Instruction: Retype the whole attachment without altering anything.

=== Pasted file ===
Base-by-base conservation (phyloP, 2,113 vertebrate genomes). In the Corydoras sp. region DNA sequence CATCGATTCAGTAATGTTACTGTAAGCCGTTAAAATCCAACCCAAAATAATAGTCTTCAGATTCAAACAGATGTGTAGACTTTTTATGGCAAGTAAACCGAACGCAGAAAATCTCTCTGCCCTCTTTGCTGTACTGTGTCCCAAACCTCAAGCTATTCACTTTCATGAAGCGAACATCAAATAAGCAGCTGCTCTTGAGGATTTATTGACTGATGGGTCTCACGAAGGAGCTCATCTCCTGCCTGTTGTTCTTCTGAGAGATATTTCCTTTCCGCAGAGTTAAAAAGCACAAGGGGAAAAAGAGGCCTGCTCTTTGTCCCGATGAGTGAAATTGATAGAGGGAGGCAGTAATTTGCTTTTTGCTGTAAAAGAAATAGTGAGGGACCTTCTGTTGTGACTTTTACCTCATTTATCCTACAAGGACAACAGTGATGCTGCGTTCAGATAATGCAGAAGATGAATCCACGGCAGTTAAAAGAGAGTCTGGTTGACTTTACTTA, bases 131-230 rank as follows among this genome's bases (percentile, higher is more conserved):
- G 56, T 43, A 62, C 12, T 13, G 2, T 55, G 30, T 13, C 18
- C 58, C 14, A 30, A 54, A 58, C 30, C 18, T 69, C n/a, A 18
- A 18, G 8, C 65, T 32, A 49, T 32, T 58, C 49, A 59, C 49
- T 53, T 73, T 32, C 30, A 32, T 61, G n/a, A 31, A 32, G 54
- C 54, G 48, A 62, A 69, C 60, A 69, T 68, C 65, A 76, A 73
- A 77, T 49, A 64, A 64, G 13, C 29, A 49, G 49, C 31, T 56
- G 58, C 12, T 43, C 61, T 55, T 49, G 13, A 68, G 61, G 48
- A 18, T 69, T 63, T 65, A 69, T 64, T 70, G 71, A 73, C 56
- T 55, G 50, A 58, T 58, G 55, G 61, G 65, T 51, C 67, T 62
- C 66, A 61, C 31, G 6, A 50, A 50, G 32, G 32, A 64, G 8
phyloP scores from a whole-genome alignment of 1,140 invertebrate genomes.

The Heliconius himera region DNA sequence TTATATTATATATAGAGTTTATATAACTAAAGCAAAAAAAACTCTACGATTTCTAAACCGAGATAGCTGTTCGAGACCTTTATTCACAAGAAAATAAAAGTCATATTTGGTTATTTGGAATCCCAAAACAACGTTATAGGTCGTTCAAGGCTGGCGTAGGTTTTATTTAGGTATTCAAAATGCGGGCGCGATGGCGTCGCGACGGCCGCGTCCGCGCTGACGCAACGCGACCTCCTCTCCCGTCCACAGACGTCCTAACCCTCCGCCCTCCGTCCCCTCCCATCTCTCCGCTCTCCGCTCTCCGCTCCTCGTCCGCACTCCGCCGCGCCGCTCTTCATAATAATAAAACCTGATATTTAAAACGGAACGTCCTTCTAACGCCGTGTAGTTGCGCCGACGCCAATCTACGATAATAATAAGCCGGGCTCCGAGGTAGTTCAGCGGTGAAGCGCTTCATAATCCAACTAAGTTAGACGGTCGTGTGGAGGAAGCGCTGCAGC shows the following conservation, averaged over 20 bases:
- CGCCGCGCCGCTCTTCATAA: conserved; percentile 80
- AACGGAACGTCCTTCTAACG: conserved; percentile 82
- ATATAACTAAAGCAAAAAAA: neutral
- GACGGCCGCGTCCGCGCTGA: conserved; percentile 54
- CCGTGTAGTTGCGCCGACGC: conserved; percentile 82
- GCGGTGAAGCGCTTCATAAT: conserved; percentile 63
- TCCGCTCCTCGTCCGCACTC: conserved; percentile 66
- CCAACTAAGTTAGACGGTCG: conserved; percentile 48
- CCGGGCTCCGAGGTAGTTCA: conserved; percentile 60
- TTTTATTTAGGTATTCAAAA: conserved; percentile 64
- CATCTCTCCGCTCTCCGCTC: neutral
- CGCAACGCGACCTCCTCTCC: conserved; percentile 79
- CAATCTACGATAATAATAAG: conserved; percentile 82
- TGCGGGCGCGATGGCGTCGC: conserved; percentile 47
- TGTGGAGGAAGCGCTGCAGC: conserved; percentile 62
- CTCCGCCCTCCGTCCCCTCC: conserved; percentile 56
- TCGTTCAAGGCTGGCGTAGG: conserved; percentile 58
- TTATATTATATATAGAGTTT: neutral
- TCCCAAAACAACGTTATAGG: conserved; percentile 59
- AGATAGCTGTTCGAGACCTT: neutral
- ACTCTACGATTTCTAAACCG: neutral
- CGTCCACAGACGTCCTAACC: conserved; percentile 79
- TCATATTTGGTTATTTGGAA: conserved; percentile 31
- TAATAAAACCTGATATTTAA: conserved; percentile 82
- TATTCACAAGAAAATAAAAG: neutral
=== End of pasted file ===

Base-by-base conservation (phyloP, 2,113 vertebrate genomes). In the Corydoras sp. region DNA sequence CATCGATTCAGTAATGTTACTGTAAGCCGTTAAAATCCAACCCAAAATAATAGTCTTCAGATTCAAACAGATGTGTAGACTTTTTATGGCAAGTAAACCGAACGCAGAAAATCTCTCTGCCCTCTTTGCTGTACTGTGTCCCAAACCTCAAGCTATTCACTTTCATGAAGCGAACATCAAATAAGCAGCTGCTCTTGAGGATTTATTGACTGATGGGTCTCACGAAGGAGCTCATCTCCTGCCTGTTGTTCTTCTGAGAGATATTTCCTTTCCGCAGAGTTAAAAAGCACAAGGGGAAAAAGAGGCCTGCTCTTTGTCCCGATGAGTGAAATTGATAGAGGGAGGCAGTAATTTGCTTTTTGCTGTAAAAGAAATAGTGAGGGACCTTCTGTTGTGACTTTTACCTCATTTATCCTACAAGGACAACAGTGATGCTGCGTTCAGATAATGCAGAAGATGAATCCACGGCAGTTAAAAGAGAGTCTGGTTGACTTTACTTA, bases 131-230 rank as follows among this genome's bases (percentile, higher is more conserved):
- G 56, T 43, A 62, C 12, T 13, G 2, T 55, G 30, T 13, C 18
- C 58, C 14, A 30, A 54, A 58, C 30, C 18, T 69, C n/a, A 18
- A 18, G 8, C 65, T 32, A 49, T 32, T 58, C 49, A 59, C 49
- T 53, T 73, T 32, C 30, A 32, T 61, G n/a, A 31, A 32, G 54
- C 54, G 48, A 62, A 69, C 60, A 69, T 68, C 65, A 76, A 73
- A 77, T 49, A 64, A 64, G 13, C 29, A 49, G 49, C 31, T 56
- G 58, C 12, T 43, C 61, T 55, T 49, G 13, A 68, G 61, G 48
- A 18, T 69, T 63, T 65, A 69, T 64, T 70, G 71, A 73, C 56
- T 55, G 50, A 58, T 58, G 55, G 61, G 65, T 51, C 67, T 62
- C 66, A 61, C 31, G 6, A 50, A 50, G 32, G 32, A 64, G 8
phyloP scores from a whole-genome alignment of 1,140 invertebrate genomes.

The Heliconius himera region DNA sequence TTATATTATATATAGAGTTTATATAACTAAAGCAAAAAAAACTCTACGATTTCTAAACCGAGATAGCTGTTCGAGACCTTTATTCACAAGAAAATAAAAGTCATATTTGGTTATTTGGAATCCCAAAACAACGTTATAGGTCGTTCAAGGCTGGCGTAGGTTTTATTTAGGTATTCAAAATGCGGGCGCGATGGCGTCGCGACGGCCGCGTCCGCGCTGACGCAACGCGACCTCCTCTCCCGTCCACAGACGTCCTAACCCTCCGCCCTCCGTCCCCTCCCATCTCTCCGCTCTCCGCTCTCCGCTCCTCGTCCGCACTCCGCCGCGCCGCTCTTCATAATAATAAAACCTGATATTTAAAACGGAACGTCCTTCTAACGCCGTGTAGTTGCGCCGACGCCAATCTACGATAATAATAAGCCGGGCTCCGAGGTAGTTCAGCGGTGAAGCGCTTCATAATCCAACTAAGTTAGACGGTCGTGTGGAGGAAGCGCTGCAGC shows the following conservation, averaged over 20 bases:
- CGCCGCGCCGCTCTTCATAA: conserved; percentile 80
- AACGGAACGTCCTTCTAACG: conserved; percentile 82
- ATATAACTAAAGCAAAAAAA: neutral
- GACGGCCGCGTCCGCGCTGA: conserved; percentile 54
- CCGTGTAGTTGCGCCGACGC: conserved; percentile 82
- GCGGTGAAGCGCTTCATAAT: conserved; percentile 63
- TCCGCTCCTCGTCCGCACTC: conserved; percentile 66
- CCAACTAAGTTAGACGGTCG: conserved; percentile 48
- CCGGGCTCCGAGGTAGTTCA: conserved; percentile 60
- TTTTATTTAGGTATTCAAAA: conserved; percentile 64
- CATCTCTCCGCTCTCCGCTC: neutral
- CGCAACGCGACCTCCTCTCC: conserved; percentile 79
- CAATCTACGATAATAATAAG: conserved; percentile 82
- TGCGGGCGCGATGGCGTCGC: conserved; percentile 47
- TGTGGAGGAAGCGCTGCAGC: conserved; percentile 62
- CTCCGCCCTCCGTCCCCTCC: conserved; percentile 56
- TCGTTCAAGGCTGGCGTAGG: conserved; percentile 58
- TTATATTATATATAGAGTTT: neutral
- TCCCAAAACAACGTTATAGG: conserved; percentile 59
- AGATAGCTGTTCGAGACCTT: neutral
- ACTCTACGATTTCTAAACCG: neutral
- CGTCCACAGACGTCCTAACC: conserved; percentile 79
- TCATATTTGGTTATTTGGAA: conserved; percentile 31
- TAATAAAACCTGATATTTAA: conserved; percentile 82
- TATTCACAAGAAAATAAAAG: neutral